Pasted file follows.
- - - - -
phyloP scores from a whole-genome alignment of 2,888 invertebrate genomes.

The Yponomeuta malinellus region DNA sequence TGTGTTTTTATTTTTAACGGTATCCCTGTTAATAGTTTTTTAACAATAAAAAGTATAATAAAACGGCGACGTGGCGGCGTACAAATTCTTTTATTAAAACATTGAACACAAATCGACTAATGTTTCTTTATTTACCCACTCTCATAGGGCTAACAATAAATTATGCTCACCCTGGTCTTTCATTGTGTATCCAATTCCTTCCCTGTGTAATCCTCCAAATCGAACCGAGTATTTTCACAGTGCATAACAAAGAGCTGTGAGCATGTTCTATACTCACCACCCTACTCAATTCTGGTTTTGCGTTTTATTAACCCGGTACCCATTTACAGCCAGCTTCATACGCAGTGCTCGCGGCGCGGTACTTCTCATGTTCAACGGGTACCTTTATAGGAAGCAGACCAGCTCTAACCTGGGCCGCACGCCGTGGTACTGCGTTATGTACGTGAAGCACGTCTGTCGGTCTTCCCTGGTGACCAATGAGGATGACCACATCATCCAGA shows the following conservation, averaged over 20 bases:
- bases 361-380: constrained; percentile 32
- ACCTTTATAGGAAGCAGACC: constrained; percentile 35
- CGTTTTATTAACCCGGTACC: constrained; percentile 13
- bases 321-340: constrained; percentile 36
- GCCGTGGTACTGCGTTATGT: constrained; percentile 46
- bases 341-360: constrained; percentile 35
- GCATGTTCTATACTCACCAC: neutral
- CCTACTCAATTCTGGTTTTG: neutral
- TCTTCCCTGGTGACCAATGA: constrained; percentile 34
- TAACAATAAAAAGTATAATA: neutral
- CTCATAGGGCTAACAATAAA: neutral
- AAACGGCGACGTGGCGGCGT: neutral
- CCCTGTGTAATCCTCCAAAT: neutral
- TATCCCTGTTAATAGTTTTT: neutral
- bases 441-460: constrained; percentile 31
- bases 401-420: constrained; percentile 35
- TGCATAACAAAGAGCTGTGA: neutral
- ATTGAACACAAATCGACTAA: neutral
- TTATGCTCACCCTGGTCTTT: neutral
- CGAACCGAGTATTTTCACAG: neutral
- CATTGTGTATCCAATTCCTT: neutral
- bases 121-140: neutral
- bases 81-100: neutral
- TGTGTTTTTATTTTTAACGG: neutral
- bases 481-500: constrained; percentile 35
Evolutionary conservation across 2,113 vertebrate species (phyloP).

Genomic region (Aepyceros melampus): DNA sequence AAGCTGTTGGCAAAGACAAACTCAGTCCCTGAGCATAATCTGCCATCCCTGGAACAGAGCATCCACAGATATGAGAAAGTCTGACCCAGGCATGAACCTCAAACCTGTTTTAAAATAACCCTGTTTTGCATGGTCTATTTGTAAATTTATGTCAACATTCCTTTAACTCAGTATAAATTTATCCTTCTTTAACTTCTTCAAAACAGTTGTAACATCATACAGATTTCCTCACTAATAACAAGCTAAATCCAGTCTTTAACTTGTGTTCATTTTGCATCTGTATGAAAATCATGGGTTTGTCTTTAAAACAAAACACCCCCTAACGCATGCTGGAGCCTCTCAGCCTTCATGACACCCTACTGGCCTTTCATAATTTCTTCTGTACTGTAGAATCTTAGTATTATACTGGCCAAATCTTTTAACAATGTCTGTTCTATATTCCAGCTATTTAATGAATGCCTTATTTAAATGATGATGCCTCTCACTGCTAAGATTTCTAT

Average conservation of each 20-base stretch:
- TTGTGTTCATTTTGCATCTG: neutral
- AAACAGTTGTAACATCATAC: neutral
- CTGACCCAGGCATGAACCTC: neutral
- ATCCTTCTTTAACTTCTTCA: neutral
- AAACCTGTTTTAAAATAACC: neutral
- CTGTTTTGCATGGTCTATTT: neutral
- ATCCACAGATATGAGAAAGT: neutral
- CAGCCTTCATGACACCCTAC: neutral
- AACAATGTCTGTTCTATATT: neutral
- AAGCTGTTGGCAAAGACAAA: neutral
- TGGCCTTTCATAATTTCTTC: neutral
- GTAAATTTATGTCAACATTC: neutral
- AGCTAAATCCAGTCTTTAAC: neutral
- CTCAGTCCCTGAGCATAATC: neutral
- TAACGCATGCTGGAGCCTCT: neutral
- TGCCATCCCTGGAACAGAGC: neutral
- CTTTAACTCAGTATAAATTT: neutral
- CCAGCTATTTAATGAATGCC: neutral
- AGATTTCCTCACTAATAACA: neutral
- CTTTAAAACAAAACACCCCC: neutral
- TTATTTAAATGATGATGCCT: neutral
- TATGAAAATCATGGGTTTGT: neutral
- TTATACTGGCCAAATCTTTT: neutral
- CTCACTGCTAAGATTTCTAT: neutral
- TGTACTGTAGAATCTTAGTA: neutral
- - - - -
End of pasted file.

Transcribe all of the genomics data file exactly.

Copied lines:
phyloP scores from a whole-genome alignment of 2,888 invertebrate genomes.

The Yponomeuta malinellus region DNA sequence TGTGTTTTTATTTTTAACGGTATCCCTGTTAATAGTTTTTTAACAATAAAAAGTATAATAAAACGGCGACGTGGCGGCGTACAAATTCTTTTATTAAAACATTGAACACAAATCGACTAATGTTTCTTTATTTACCCACTCTCATAGGGCTAACAATAAATTATGCTCACCCTGGTCTTTCATTGTGTATCCAATTCCTTCCCTGTGTAATCCTCCAAATCGAACCGAGTATTTTCACAGTGCATAACAAAGAGCTGTGAGCATGTTCTATACTCACCACCCTACTCAATTCTGGTTTTGCGTTTTATTAACCCGGTACCCATTTACAGCCAGCTTCATACGCAGTGCTCGCGGCGCGGTACTTCTCATGTTCAACGGGTACCTTTATAGGAAGCAGACCAGCTCTAACCTGGGCCGCACGCCGTGGTACTGCGTTATGTACGTGAAGCACGTCTGTCGGTCTTCCCTGGTGACCAATGAGGATGACCACATCATCCAGA shows the following conservation, averaged over 20 bases:
- bases 361-380: constrained; percentile 32
- ACCTTTATAGGAAGCAGACC: constrained; percentile 35
- CGTTTTATTAACCCGGTACC: constrained; percentile 13
- bases 321-340: constrained; percentile 36
- GCCGTGGTACTGCGTTATGT: constrained; percentile 46
- bases 341-360: constrained; percentile 35
- GCATGTTCTATACTCACCAC: neutral
- CCTACTCAATTCTGGTTTTG: neutral
- TCTTCCCTGGTGACCAATGA: constrained; percentile 34
- TAACAATAAAAAGTATAATA: neutral
- CTCATAGGGCTAACAATAAA: neutral
- AAACGGCGACGTGGCGGCGT: neutral
- CCCTGTGTAATCCTCCAAAT: neutral
- TATCCCTGTTAATAGTTTTT: neutral
- bases 441-460: constrained; percentile 31
- bases 401-420: constrained; percentile 35
- TGCATAACAAAGAGCTGTGA: neutral
- ATTGAACACAAATCGACTAA: neutral
- TTATGCTCACCCTGGTCTTT: neutral
- CGAACCGAGTATTTTCACAG: neutral
- CATTGTGTATCCAATTCCTT: neutral
- bases 121-140: neutral
- bases 81-100: neutral
- TGTGTTTTTATTTTTAACGG: neutral
- bases 481-500: constrained; percentile 35
Evolutionary conservation across 2,113 vertebrate species (phyloP).

Genomic region (Aepyceros melampus): DNA sequence AAGCTGTTGGCAAAGACAAACTCAGTCCCTGAGCATAATCTGCCATCCCTGGAACAGAGCATCCACAGATATGAGAAAGTCTGACCCAGGCATGAACCTCAAACCTGTTTTAAAATAACCCTGTTTTGCATGGTCTATTTGTAAATTTATGTCAACATTCCTTTAACTCAGTATAAATTTATCCTTCTTTAACTTCTTCAAAACAGTTGTAACATCATACAGATTTCCTCACTAATAACAAGCTAAATCCAGTCTTTAACTTGTGTTCATTTTGCATCTGTATGAAAATCATGGGTTTGTCTTTAAAACAAAACACCCCCTAACGCATGCTGGAGCCTCTCAGCCTTCATGACACCCTACTGGCCTTTCATAATTTCTTCTGTACTGTAGAATCTTAGTATTATACTGGCCAAATCTTTTAACAATGTCTGTTCTATATTCCAGCTATTTAATGAATGCCTTATTTAAATGATGATGCCTCTCACTGCTAAGATTTCTAT

Average conservation of each 20-base stretch:
- TTGTGTTCATTTTGCATCTG: neutral
- AAACAGTTGTAACATCATAC: neutral
- CTGACCCAGGCATGAACCTC: neutral
- ATCCTTCTTTAACTTCTTCA: neutral
- AAACCTGTTTTAAAATAACC: neutral
- CTGTTTTGCATGGTCTATTT: neutral
- ATCCACAGATATGAGAAAGT: neutral
- CAGCCTTCATGACACCCTAC: neutral
- AACAATGTCTGTTCTATATT: neutral
- AAGCTGTTGGCAAAGACAAA: neutral
- TGGCCTTTCATAATTTCTTC: neutral
- GTAAATTTATGTCAACATTC: neutral
- AGCTAAATCCAGTCTTTAAC: neutral
- CTCAGTCCCTGAGCATAATC: neutral
- TAACGCATGCTGGAGCCTCT: neutral
- TGCCATCCCTGGAACAGAGC: neutral
- CTTTAACTCAGTATAAATTT: neutral
- CCAGCTATTTAATGAATGCC: neutral
- AGATTTCCTCACTAATAACA: neutral
- CTTTAAAACAAAACACCCCC: neutral
- TTATTTAAATGATGATGCCT: neutral
- TATGAAAATCATGGGTTTGT: neutral
- TTATACTGGCCAAATCTTTT: neutral
- CTCACTGCTAAGATTTCTAT: neutral
- TGTACTGTAGAATCTTAGTA: neutral